I feel like the universe, or whatever, is picking on us. Yesterday, at the mall, Gymboree had sitting, front and center, a display of ladybug clothes. Very adorable ladybug clothes. Since June, I have been fantasizing about Ellie's 1st Birthday Ladybug party. If our life was like it should be, I would have been in Gymboree purchasing more socks, dresses, tights and headbands than one birthday girl could possibly wear in one day. I thought... really? Why did those have to be right there? Why couldn't that display have been sitting in the back of the store- or better yet, the back storage room?
Today, I got caught in traffic because of an accident near our house. Because of a large school bus in front of me, I wasn't able to see it until I was there. Of course, the police officer stopped me- not the view-blocking bus- while traffic from the opposite side came through. This give me the best possible view of two police cars, the police officer holding oxygen on a man's face (yes the mask oxygen like I held on Elle's face), the ambulance, firetruck and fire chief's truck, all with lights and sirens going. This couldn't have happened earlier, later, never, or on a different street? I'm probably just hypersensitive, but I feel like I should quit leaving the house.
I'm rambling today. I know this. But that's how my mind is lately...
My mind has been going places it hasn't been able to go yet. Last night at the said mall, we watched Max play in the play place. He played in the car Ellie had played in two days before she died. I could see her there. All of a sudden, it hit me. Did she pick up that germ here? Did I forget to wash her hands? What was so important at the mall that day that I needed to go there and expose her?
The guilt of not knowing about her spleen has been weighing especially heavy on my mind and heart. If we had known, we could have been doing something. We probably wouldn't be in this hell now. That's gets me thinking- WHY? WHY didn't we know.
That question is a bitch.
There isn't any other way to put it. There is no answer. There won't be an answer. At least not while I'm here. I like to think someday, in Heaven, I'll get my answer. But who knows....
Even if there was an answer- it wouldn't change anything. I don't think it would make me feel better. Up until now, I have been ok with having no answer to why. Now, it's not good enough for me. If we have to deal with this, I want to know why.
Did G-d not think I could take care of her? I could have. I would have. We would have. I would have been an excellent choice as a parent for a child with an immune impairment. I'm a freakin' hematology/ oncology nurse. I have connections! I know this stuff. This was actually something I could have handled!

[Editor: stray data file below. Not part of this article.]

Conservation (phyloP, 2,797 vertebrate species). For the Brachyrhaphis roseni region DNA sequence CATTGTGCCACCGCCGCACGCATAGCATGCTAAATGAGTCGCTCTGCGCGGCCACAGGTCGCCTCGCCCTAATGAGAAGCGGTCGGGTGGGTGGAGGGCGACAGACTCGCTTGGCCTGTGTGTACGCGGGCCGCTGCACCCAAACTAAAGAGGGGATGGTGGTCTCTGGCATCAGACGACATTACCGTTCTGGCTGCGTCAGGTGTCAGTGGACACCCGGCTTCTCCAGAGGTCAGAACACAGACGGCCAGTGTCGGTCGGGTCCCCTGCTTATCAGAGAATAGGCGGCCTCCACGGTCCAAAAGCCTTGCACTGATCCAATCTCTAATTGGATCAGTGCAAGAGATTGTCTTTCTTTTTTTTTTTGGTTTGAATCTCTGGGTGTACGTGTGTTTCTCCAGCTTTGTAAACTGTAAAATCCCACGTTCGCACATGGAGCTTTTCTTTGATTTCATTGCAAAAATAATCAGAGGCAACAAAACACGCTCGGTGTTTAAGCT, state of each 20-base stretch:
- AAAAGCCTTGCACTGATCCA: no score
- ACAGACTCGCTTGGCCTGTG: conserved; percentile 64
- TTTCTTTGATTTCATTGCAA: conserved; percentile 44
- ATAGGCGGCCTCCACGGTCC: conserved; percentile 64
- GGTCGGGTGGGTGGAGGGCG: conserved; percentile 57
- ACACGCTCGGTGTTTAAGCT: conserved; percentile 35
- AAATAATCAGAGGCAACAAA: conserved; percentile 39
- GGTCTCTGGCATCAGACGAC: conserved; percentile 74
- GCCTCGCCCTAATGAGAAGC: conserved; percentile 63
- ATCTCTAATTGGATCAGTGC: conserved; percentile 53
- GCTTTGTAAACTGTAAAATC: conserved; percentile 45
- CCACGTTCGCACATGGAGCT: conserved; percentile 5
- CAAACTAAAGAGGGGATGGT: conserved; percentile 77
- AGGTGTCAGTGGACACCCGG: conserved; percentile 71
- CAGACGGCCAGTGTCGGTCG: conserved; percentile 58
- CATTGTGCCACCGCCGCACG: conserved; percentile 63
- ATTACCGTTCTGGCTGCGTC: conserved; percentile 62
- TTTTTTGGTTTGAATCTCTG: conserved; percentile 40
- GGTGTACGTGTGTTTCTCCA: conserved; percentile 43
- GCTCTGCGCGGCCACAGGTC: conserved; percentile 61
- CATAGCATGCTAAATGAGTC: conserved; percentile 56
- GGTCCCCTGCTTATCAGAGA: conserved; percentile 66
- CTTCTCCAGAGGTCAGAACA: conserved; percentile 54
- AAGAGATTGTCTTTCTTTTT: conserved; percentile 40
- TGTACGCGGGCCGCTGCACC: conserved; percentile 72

Which brings me directly to my next totally disconnected and jumbled thought. The 8th floor at Children's Minneapolis. On the surface and to most outsiders, one of the worst places on earth. And no, I don't mean, the outdated tile or unusually small break room. I mean, the suffering that goes on up there. So many families have received awful, horrible, devastating news up there. Children have died after fighting long, hard fights. But, and this is a very important BUT, they did it, survived it, suffered it, alongside some of the most amazing people I have ever met.
The people that work up on the 8th floor are truly incredible. They care about their patients and their families- really care. They care about each other. They stand up for each other. Don't mess with them. They are fierce. I haven't worked there in over two years, but they have treated me like I have been there every day since. They sent cards, gifts, emails, messages, food. They came to Ellie's funeral, still in scrubs. Still on duty. They covered for each other so some people could come and show their support. Where else do you find that?!
The night Ellie was put on ECMO, I wandered up to the 8th floor. For a break, for familiar faces. It was almost like a little home away from home. I needed that- to those of you that were there that night- thank you for being there. One nurse, the amazing MaryJo, came downstairs to check on us after we were told there wasn't anything else they could do. She arranged for pictures to be taken. It gave me a lot of comfort that there were people on my side up there. A second family.
My out-of-control mind was thinking about what life would have been like knowing that Ellie had a dud spleen. It would have meant many, many ER trips, many tests, many IVs and several 48 hours stays in the hospital, awaiting blood culture results. Ellie, being an immuno-compromised patient, would have likely been up on the 8th floor. Well, even if that's not where the hospital wanted to put her- I would have not accepted any other place but the 8th floor. They know what they are doing up there. And I know I could have trusted them. Trusted them with my sick and fragile baby. I can say that because I know these people, these kind, caring and compassionate people. But Ellie wouldn't get the care that I speak of because her mother was one of them. But because that's how they take care of everybody's baby.
|Man, I miss those little feet.|